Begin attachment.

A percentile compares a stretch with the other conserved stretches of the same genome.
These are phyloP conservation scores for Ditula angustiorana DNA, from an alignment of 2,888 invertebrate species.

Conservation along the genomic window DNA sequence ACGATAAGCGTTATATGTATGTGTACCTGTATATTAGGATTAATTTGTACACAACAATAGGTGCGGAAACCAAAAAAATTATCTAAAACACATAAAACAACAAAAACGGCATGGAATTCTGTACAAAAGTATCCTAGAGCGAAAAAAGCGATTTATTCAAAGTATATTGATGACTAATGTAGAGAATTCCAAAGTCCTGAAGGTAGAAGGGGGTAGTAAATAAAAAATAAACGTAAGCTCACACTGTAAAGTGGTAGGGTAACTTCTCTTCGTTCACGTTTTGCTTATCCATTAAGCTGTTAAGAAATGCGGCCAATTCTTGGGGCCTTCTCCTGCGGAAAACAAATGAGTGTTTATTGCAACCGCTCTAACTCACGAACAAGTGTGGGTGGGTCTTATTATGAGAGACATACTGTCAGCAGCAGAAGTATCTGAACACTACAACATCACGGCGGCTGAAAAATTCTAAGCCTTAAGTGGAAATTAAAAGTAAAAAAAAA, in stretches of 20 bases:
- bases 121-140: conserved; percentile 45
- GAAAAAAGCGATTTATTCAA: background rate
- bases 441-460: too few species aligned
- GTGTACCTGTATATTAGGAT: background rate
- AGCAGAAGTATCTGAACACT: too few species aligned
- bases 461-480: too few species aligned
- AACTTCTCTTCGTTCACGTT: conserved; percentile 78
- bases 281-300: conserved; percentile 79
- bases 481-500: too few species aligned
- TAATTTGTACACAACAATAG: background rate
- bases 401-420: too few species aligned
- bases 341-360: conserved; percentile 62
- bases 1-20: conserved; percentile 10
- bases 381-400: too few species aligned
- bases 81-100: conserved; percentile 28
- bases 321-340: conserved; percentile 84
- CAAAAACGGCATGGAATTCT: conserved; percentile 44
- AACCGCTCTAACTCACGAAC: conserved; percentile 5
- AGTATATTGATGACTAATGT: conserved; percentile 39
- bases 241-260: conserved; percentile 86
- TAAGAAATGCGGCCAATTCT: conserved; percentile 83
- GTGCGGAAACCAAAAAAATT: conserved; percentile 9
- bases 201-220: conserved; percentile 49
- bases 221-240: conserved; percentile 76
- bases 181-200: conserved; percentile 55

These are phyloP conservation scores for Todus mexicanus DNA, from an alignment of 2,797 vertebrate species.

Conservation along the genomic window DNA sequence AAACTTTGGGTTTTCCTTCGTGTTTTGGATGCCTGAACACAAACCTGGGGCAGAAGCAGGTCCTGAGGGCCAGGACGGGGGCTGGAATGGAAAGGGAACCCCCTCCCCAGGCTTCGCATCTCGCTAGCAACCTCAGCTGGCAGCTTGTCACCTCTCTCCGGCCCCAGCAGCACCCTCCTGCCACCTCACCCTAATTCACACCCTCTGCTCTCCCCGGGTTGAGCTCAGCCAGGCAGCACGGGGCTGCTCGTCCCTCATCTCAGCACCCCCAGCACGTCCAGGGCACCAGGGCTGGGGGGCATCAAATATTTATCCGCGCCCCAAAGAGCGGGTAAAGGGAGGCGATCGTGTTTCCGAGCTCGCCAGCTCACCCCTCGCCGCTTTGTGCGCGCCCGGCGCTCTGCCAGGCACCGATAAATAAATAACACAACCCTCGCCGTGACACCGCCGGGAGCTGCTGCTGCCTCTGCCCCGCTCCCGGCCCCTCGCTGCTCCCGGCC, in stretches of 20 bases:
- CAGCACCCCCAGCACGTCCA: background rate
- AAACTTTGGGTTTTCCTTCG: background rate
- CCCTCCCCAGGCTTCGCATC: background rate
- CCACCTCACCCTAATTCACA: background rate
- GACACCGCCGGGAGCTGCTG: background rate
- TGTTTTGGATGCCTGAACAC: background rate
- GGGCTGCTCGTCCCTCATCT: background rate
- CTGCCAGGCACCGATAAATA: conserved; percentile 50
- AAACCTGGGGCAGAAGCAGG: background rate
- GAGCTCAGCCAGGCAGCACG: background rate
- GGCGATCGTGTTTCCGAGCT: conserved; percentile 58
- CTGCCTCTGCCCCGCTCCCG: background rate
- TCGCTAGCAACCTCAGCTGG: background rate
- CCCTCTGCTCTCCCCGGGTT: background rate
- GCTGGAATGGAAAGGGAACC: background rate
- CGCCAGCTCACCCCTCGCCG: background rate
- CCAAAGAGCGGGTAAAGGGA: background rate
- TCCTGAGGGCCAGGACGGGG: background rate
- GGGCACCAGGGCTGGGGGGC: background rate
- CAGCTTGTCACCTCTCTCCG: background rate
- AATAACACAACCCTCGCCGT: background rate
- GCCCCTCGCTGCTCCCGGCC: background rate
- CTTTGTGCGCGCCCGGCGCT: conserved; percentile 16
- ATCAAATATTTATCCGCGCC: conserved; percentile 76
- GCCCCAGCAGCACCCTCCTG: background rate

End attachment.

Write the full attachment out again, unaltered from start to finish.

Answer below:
A percentile compares a stretch with the other conserved stretches of the same genome.
These are phyloP conservation scores for Ditula angustiorana DNA, from an alignment of 2,888 invertebrate species.

Conservation along the genomic window DNA sequence ACGATAAGCGTTATATGTATGTGTACCTGTATATTAGGATTAATTTGTACACAACAATAGGTGCGGAAACCAAAAAAATTATCTAAAACACATAAAACAACAAAAACGGCATGGAATTCTGTACAAAAGTATCCTAGAGCGAAAAAAGCGATTTATTCAAAGTATATTGATGACTAATGTAGAGAATTCCAAAGTCCTGAAGGTAGAAGGGGGTAGTAAATAAAAAATAAACGTAAGCTCACACTGTAAAGTGGTAGGGTAACTTCTCTTCGTTCACGTTTTGCTTATCCATTAAGCTGTTAAGAAATGCGGCCAATTCTTGGGGCCTTCTCCTGCGGAAAACAAATGAGTGTTTATTGCAACCGCTCTAACTCACGAACAAGTGTGGGTGGGTCTTATTATGAGAGACATACTGTCAGCAGCAGAAGTATCTGAACACTACAACATCACGGCGGCTGAAAAATTCTAAGCCTTAAGTGGAAATTAAAAGTAAAAAAAAA, in stretches of 20 bases:
- bases 121-140: conserved; percentile 45
- GAAAAAAGCGATTTATTCAA: background rate
- bases 441-460: too few species aligned
- GTGTACCTGTATATTAGGAT: background rate
- AGCAGAAGTATCTGAACACT: too few species aligned
- bases 461-480: too few species aligned
- AACTTCTCTTCGTTCACGTT: conserved; percentile 78
- bases 281-300: conserved; percentile 79
- bases 481-500: too few species aligned
- TAATTTGTACACAACAATAG: background rate
- bases 401-420: too few species aligned
- bases 341-360: conserved; percentile 62
- bases 1-20: conserved; percentile 10
- bases 381-400: too few species aligned
- bases 81-100: conserved; percentile 28
- bases 321-340: conserved; percentile 84
- CAAAAACGGCATGGAATTCT: conserved; percentile 44
- AACCGCTCTAACTCACGAAC: conserved; percentile 5
- AGTATATTGATGACTAATGT: conserved; percentile 39
- bases 241-260: conserved; percentile 86
- TAAGAAATGCGGCCAATTCT: conserved; percentile 83
- GTGCGGAAACCAAAAAAATT: conserved; percentile 9
- bases 201-220: conserved; percentile 49
- bases 221-240: conserved; percentile 76
- bases 181-200: conserved; percentile 55

These are phyloP conservation scores for Todus mexicanus DNA, from an alignment of 2,797 vertebrate species.

Conservation along the genomic window DNA sequence AAACTTTGGGTTTTCCTTCGTGTTTTGGATGCCTGAACACAAACCTGGGGCAGAAGCAGGTCCTGAGGGCCAGGACGGGGGCTGGAATGGAAAGGGAACCCCCTCCCCAGGCTTCGCATCTCGCTAGCAACCTCAGCTGGCAGCTTGTCACCTCTCTCCGGCCCCAGCAGCACCCTCCTGCCACCTCACCCTAATTCACACCCTCTGCTCTCCCCGGGTTGAGCTCAGCCAGGCAGCACGGGGCTGCTCGTCCCTCATCTCAGCACCCCCAGCACGTCCAGGGCACCAGGGCTGGGGGGCATCAAATATTTATCCGCGCCCCAAAGAGCGGGTAAAGGGAGGCGATCGTGTTTCCGAGCTCGCCAGCTCACCCCTCGCCGCTTTGTGCGCGCCCGGCGCTCTGCCAGGCACCGATAAATAAATAACACAACCCTCGCCGTGACACCGCCGGGAGCTGCTGCTGCCTCTGCCCCGCTCCCGGCCCCTCGCTGCTCCCGGCC, in stretches of 20 bases:
- CAGCACCCCCAGCACGTCCA: background rate
- AAACTTTGGGTTTTCCTTCG: background rate
- CCCTCCCCAGGCTTCGCATC: background rate
- CCACCTCACCCTAATTCACA: background rate
- GACACCGCCGGGAGCTGCTG: background rate
- TGTTTTGGATGCCTGAACAC: background rate
- GGGCTGCTCGTCCCTCATCT: background rate
- CTGCCAGGCACCGATAAATA: conserved; percentile 50
- AAACCTGGGGCAGAAGCAGG: background rate
- GAGCTCAGCCAGGCAGCACG: background rate
- GGCGATCGTGTTTCCGAGCT: conserved; percentile 58
- CTGCCTCTGCCCCGCTCCCG: background rate
- TCGCTAGCAACCTCAGCTGG: background rate
- CCCTCTGCTCTCCCCGGGTT: background rate
- GCTGGAATGGAAAGGGAACC: background rate
- CGCCAGCTCACCCCTCGCCG: background rate
- CCAAAGAGCGGGTAAAGGGA: background rate
- TCCTGAGGGCCAGGACGGGG: background rate
- GGGCACCAGGGCTGGGGGGC: background rate
- CAGCTTGTCACCTCTCTCCG: background rate
- AATAACACAACCCTCGCCGT: background rate
- GCCCCTCGCTGCTCCCGGCC: background rate
- CTTTGTGCGCGCCCGGCGCT: conserved; percentile 16
- ATCAAATATTTATCCGCGCC: conserved; percentile 76
- GCCCCAGCAGCACCCTCCTG: background rate